Among the most closely-watched outcome of the conference is the growth target for the Chinese economy in 2021. Previously, top officials would set a growth target at the meeting and publish it months later at the Two Sessions, but China has scrapped a specific numerical target to better coordinate policies to cope with new challenges, analysts noted.

"I don't think there will be any mention of a specific growth target this year, rather it will stick to description of stabilizing six areas," Li Chang'an, a professor at the University of International Business and Economics' School of Public Administration, told the Global Times, referring to officials' stated goals of stabilizing the jobs market, financial market, trade, foreign capital, investment and expectations.

Still, analysts said that major efforts could be put in place to ensure relatively high-speed growth in 2021 to start the first year of the 14th Five-Year Plan on a strong footing. Coming on the heels of what officials call a "strategic victory" over the virus and steady recovery, the Chinese economy is expected to grow at around 2 percent in 2020 and about 8 percent in 2021, taking the global lead, according to various projections.

That would also offer Chinese policymakers sufficient room to make major policy shifts to address risks for the domestic economy, analysts noted.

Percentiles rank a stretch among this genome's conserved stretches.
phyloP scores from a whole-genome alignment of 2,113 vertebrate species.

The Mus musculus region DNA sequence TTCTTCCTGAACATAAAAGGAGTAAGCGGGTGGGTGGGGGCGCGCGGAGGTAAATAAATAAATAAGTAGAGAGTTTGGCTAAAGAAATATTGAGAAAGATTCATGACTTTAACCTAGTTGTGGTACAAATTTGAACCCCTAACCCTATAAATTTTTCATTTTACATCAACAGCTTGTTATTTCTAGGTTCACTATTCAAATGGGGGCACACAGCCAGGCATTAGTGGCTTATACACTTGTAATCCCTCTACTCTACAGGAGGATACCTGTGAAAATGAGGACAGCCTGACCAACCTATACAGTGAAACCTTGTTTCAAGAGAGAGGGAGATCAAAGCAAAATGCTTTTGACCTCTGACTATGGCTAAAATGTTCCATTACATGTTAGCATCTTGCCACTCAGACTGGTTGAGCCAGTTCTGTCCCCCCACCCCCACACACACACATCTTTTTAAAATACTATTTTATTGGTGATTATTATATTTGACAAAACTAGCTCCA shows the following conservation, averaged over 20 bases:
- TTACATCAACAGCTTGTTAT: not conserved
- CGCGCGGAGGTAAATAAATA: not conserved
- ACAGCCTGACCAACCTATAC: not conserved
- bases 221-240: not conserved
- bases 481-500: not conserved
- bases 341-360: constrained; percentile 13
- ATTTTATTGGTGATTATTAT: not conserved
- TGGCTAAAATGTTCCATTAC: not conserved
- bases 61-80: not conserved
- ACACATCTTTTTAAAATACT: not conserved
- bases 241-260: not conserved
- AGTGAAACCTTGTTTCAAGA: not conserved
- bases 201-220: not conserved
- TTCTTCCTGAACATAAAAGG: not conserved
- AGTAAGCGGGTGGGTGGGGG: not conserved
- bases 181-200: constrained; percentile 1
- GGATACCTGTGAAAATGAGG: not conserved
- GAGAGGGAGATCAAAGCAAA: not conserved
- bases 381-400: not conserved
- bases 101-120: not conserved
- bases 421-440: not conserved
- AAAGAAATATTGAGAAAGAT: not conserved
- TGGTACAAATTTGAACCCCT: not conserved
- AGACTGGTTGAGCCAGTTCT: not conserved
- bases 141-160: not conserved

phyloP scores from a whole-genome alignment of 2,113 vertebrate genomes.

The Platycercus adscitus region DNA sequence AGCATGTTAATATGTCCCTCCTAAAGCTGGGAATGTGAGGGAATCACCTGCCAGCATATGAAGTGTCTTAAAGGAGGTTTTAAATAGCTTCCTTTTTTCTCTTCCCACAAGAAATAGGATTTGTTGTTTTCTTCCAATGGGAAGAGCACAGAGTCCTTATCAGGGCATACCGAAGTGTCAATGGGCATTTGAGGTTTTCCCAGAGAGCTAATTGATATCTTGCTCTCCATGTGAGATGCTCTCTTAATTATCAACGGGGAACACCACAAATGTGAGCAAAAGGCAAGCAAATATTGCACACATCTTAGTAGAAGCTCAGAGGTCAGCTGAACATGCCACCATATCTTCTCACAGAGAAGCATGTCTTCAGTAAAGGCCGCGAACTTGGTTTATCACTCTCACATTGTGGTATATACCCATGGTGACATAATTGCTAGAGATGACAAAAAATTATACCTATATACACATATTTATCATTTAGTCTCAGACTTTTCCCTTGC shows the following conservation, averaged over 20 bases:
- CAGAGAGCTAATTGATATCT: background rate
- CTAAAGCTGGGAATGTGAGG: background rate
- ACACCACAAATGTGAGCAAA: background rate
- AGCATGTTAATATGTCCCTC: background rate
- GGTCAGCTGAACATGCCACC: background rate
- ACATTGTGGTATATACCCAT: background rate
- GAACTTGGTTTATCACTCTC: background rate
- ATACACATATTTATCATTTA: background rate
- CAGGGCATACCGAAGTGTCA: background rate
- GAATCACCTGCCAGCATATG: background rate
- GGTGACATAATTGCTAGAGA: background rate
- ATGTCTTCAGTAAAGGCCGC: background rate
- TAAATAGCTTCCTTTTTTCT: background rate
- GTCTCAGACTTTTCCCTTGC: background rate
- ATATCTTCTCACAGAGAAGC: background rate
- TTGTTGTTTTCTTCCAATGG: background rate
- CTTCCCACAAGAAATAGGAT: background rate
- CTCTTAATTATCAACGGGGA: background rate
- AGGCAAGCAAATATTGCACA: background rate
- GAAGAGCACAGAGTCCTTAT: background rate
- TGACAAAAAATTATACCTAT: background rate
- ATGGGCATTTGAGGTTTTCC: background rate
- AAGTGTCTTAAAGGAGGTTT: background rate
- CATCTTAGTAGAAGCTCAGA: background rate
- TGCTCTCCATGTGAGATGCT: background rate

Among the most pressing issue to be addressed in 2021 could be mounting government and corporate debt, according to Tian Yun, vice director of the Beijing Economic Operation Association. "The leverage ratio has increased so fast that it poses a huge risk," Tian told the Global Times, noting that leverage ratio has reached the level in the aftermath of the global financial crisis in 2009. "So deleveraging will be a priority for next year's economic work."

Chinese policymakers are also expected to tighten anti-monopoly regulations and stop the "disorderly" expansion of capital, analysts added, pointing to similar language coming out of the Political Bureau meeting last week.

Long-term issues  

Given that 2021 would be the first year of the 14th Five-Year Plan and the start of China's pursuit of its next centennial goal, there could also be policy initiatives and sweeping reforms outlined at this year's Central Economic Work Conference to ensure long-term economic growth and security, analysts noted.